“He’s always going to want more, and to me, that’s the unique thing about him,” Chenault added. “I’ve never met an individual like him that is just ready.
“I’m a fan. I’m a true fan,” Chenault continued. “Nobody compares to what he’s got going on. I’m attracted to people who want to work hard, and that’s what our relationship is built off.”
Bomar’s other passions are culinary arts, fishing and hunting — which of course are the least stressful.
“As long as there’s wheelchair accessibility,” Bomar grinned.
However, the challenges go far beyond the physical effects for Bomar.
“It’s about managing his time,” Robbie said.
“Right,” Landyn added. “Sometimes there’s not enough time in the day.”
Bomar wakes up earlier than the typical Lakota East student.
7:15 a.m. to be exact.
And on this specific day — Monday, April 3 — Bomar had it marked on the calendar.
Bomar showers, dresses, eats breakfast, takes his medication and attends to other personal hinderances that he faces every single day.
About an hour or so later, he was ready to head to school.
“It was a bunch of nerves,” Bomar said of his upcoming junior varsity track and field meet. “Nerves and adrenaline. That entire school day was long.”
Lined up for his 100-meter seated race with a couple sprinters spaced a few lanes to the left of him, Bomar heard the gun.
And he was off — to the right.
“It was terrible,” Bomar criticized himself. “I had to make some major adjustments.
“Bad start. Bad finish.”
Bomar had done his state record research for times in the 100-meter seated race. The qualifying time to compete at state is under 40 seconds, he noted.
Bomar finished the his first-ever race in 26.1 seconds.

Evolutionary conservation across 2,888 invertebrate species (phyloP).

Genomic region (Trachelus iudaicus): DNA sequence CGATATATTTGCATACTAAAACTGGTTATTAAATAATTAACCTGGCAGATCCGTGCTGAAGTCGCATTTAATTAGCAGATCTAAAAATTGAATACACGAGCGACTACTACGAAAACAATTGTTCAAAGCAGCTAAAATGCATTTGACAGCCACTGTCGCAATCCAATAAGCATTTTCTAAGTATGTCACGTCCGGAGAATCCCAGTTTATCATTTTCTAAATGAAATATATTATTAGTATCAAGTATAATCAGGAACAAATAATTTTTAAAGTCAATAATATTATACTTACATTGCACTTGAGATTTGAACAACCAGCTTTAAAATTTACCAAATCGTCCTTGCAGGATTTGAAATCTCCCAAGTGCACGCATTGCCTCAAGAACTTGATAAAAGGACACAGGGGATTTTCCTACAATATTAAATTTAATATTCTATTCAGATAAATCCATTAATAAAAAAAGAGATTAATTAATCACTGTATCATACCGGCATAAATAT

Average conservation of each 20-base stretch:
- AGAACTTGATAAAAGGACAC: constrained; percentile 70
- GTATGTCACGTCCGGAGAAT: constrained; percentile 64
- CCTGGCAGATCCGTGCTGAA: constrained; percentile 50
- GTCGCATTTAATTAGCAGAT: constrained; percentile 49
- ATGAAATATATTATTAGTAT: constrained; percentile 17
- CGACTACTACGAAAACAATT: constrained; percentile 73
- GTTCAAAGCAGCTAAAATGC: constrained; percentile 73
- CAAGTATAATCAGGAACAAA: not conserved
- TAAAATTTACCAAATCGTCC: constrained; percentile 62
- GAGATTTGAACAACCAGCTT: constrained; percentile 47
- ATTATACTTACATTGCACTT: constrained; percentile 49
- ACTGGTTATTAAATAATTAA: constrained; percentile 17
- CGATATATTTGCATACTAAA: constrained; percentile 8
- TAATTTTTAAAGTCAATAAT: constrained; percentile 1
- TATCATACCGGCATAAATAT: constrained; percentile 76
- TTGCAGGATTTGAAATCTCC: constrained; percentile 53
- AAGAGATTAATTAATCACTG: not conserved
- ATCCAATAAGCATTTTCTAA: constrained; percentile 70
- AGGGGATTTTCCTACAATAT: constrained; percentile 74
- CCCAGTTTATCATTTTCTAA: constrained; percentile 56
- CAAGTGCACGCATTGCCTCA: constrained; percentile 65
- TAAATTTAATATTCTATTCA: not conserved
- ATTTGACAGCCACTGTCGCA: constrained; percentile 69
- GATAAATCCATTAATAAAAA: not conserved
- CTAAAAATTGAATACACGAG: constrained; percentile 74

“The crazy thing is that it was the first time that we were comfortable with the way his chair was working,” Robbie said. “We were trying to figure out the equipment for three weeks before the first meet.”
And Robbie said he feels Landyn’s strongest event may not even be in the 100-meter dash.
“I really think with his upper body strength, he can do well in the shotput with more practice,” Landyn’s father said.
Blindsided and never practicing a single throw, Bomar heaved the shotput 15 feet, 5 inches that same day. With some minor adjustments, he tossed a 17’5” on his second throw and then a 17’6” on his third.
The state record for the seated shotput is 25’8”.
“I’m going to be motivated to beat it,” Bomar said. “I’m giving myself no choice.”
“This is brand new to all of us,” Chenault added.
“We’re all rookies,” Bomar laughed.
“The great thing about all of us being rookies is that we get to learn together,” Chenault continued. “Just to see his determination is the reason why we do what we do.”
And that gives Bomar all the motivation he needs.
“I wouldn’t be where I’m at today if it weren’t for my family, teammates and coaches,” Bomar said. “I definitely impressed myself after the first meet — knowing nothing and doing what I did. I was very happy — very surprised.
“I just want to get faster and better. Just knowing that I can do things other people can, but maybe a little different. That’s not going to be enough to stop me.”